chocolate is a verb

colors, flavors, whims and other growing things

Tag Archives: found stories

found poem: We crouched

found poem: Duchamp

found poem: She was

found poem: Hannah

We found your list

found listTiny scrap of paper, crimped and stuffed into a coin pocket, works its way loose. Such a nice list, so full of clues — your sinus troubles, your upcoming trip to the ocean, your orderly thoughts angled and bulleted, your planner.

Were you sick? Is that why your head’s bothering you? why you didn’t get your paycheck? What besides lists do you write on your Aqua Notes? Do you stick them on the nose of your surfboard and scribble out poems as you await the waves? I hope someone is bringing food; you’ll be hungry, out there at the shore, stoned in the long summer twilight.

I’m sorry that you lost your list, but at least you got the dishes done.

dead…

the faith…

from a word…

the invitation…

wedding dress brunchLooking for the Sunday paper, which might be clutched in the fronds of a low shrub, I find instead this scrap of an invitation delivered 24 years too late, almost to the day. Wilted and damp, it has blown from someone’s recycling bin to tell me a story.

The quote ladies end quote arrive at the church in their wedding gowns, which are, perhaps, a bit snug now. Grass stains on the train, petticoats torn, buttons missing at the wrist, the shoes long gone or impossibly tight. A few seed pearls from the embroidered bodice left at home, rolling in the bottom of the trunk like lost hopes.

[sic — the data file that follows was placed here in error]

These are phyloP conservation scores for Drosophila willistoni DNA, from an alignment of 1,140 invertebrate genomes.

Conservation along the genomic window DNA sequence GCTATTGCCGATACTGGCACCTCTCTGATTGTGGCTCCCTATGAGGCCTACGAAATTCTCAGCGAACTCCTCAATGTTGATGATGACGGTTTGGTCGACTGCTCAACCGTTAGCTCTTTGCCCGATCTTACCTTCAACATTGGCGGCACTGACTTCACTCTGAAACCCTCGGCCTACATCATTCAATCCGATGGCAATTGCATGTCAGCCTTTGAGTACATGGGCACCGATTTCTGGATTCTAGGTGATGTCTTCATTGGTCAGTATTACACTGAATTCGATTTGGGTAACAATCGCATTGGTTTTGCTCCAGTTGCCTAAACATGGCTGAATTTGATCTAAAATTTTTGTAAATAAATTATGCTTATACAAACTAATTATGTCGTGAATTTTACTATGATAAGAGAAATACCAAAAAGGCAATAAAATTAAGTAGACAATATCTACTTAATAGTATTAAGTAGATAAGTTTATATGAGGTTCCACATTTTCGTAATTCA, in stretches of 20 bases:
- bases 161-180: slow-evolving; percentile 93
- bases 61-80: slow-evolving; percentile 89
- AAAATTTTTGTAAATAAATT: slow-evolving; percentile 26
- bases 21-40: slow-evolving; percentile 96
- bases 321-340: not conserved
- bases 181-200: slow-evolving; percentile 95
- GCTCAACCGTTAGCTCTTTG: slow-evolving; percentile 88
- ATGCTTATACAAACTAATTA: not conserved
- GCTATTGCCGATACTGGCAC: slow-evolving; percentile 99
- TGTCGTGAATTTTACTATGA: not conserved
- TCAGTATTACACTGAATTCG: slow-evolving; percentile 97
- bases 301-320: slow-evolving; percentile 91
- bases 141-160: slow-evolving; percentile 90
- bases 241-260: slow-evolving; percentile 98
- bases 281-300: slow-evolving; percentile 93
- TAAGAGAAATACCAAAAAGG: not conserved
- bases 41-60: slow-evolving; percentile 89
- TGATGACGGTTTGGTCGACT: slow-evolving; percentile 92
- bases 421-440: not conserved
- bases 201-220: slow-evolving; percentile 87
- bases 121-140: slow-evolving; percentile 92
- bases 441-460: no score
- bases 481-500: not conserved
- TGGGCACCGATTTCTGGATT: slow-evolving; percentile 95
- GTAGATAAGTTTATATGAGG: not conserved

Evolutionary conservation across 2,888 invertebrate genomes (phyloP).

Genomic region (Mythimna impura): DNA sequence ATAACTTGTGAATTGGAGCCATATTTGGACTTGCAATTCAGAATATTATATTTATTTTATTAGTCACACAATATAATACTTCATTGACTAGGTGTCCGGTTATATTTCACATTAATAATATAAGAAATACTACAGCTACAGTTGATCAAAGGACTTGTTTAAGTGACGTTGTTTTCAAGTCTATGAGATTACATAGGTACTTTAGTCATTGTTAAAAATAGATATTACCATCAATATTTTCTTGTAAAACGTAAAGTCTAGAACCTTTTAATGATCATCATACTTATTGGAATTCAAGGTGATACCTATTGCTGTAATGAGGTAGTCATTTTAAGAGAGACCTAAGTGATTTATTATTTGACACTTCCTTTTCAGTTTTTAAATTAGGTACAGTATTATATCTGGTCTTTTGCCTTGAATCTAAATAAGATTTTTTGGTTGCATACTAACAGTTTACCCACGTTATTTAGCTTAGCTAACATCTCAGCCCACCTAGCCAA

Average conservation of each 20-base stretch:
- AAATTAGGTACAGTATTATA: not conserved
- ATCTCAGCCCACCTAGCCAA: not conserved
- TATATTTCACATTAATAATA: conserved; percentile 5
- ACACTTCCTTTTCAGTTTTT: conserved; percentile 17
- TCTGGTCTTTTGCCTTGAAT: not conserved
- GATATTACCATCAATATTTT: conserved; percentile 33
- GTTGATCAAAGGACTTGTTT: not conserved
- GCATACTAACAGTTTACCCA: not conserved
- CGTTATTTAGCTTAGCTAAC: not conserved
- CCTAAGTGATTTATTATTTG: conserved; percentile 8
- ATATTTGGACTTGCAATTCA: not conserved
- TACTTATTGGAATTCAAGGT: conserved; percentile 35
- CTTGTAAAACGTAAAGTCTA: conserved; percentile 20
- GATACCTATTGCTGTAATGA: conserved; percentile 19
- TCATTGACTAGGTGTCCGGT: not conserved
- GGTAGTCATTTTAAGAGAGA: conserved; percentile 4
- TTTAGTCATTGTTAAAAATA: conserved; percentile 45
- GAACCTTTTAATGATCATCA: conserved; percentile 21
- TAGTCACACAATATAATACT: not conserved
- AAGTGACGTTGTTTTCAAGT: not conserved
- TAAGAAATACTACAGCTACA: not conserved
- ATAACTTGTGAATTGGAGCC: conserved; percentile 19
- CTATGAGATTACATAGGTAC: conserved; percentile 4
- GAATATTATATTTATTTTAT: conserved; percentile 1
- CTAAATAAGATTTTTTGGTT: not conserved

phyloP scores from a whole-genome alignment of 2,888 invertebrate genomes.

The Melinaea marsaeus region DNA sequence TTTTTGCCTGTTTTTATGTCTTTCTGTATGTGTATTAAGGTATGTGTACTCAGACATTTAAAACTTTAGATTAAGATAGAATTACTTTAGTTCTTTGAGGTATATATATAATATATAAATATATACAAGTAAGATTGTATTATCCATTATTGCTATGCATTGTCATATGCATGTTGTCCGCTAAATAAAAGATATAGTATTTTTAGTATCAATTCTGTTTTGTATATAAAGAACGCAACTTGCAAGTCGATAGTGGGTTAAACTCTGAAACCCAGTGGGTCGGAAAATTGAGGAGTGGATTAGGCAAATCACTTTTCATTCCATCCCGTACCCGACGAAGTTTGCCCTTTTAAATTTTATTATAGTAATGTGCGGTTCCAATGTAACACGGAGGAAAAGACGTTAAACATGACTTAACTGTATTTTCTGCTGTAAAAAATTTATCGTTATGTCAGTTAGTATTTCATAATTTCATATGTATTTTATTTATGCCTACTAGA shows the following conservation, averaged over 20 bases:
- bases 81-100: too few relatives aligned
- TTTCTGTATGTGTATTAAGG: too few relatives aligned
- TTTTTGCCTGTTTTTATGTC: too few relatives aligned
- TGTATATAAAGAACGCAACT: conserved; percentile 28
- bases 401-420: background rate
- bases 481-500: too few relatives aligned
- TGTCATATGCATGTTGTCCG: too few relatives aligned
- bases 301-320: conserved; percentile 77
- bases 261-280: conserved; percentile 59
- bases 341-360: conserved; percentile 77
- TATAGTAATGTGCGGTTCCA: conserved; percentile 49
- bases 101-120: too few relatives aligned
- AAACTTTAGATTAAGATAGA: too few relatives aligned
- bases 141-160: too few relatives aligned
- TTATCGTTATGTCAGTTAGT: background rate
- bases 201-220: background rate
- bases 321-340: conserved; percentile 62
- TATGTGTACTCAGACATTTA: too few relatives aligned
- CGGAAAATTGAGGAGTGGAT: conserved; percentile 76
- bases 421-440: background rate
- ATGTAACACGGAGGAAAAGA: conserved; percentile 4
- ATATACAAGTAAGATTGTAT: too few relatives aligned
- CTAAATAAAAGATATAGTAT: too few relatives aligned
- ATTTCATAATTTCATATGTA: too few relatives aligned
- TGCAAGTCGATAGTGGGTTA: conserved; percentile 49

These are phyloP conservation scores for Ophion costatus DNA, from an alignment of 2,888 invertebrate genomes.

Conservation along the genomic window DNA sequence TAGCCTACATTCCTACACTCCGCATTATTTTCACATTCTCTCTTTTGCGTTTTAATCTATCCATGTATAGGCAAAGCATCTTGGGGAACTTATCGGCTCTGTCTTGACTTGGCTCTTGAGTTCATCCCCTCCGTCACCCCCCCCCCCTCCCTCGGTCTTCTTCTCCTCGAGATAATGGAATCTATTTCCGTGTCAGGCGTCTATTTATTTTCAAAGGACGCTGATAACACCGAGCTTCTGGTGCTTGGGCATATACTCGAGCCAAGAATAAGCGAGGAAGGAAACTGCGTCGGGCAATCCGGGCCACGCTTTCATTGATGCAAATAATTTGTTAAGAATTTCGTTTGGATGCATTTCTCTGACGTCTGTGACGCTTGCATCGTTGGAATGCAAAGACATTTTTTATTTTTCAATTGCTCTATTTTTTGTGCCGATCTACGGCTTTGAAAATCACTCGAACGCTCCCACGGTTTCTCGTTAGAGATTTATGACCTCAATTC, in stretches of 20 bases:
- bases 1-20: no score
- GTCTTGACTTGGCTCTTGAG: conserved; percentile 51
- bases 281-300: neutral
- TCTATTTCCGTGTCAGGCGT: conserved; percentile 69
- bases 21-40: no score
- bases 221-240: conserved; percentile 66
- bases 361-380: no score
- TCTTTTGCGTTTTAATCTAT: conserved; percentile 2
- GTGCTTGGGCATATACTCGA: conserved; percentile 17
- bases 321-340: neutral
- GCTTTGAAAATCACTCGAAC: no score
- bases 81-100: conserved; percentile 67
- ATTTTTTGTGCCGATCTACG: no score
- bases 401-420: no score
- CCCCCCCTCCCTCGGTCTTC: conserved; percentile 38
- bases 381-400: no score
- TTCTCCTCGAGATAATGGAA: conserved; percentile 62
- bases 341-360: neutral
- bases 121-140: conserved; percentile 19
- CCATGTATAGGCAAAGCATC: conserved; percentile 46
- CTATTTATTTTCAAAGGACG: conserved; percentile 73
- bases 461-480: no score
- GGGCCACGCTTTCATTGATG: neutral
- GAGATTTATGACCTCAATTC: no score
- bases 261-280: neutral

The “ladies” step from their cars, carefully, slightly embarrassed but also excited to be part of this merry confusion of brides. They glance at each other through their veils, shyly at first — “Is that you, Barbara?” — then gather their skirts and hurry to the social hall, which smells of bacon and old bibles. They admire one another, touching bits of lace with gloved fingers, turning to display a now-plump shoulder, a row of 23 (“That’s how young I was!”) tiny satin buttons from nape to waist. From draw-string bags at their wrists, they pull small wedding portraits and gasp at themselves almost impossibly young, at the perfection of their dresses and their innocence.

The room swagged with ribbon and styrofoam wedding bells, the round tables decorated with white mums and daisies and a profusion of silver cherubs, the brides seat themselves, a foaming tide of skirts filling the space beneath each table. There’s some throat-clearing and then, as if to offer a toast, the pastor, that token husband to them all, rises to lead them in prayer. Gloved hands folded beneath bowed heads, they pray, almost forgetting, for a moment, who they are. Their voices whisper, together, “Amen.”

Then, with a rustling like feathers, they raise their veils, shuck their gloves, and tuck into the scrambled eggs, hash browns, syrupy pancakes, toast and bacon mounded on the plates before them. Mouths full, they chirp and chatter, wondering to themselves whether their fragile seams and buttons will hold for just one more memorable day, and why they’re here, and who will be the first to cry.

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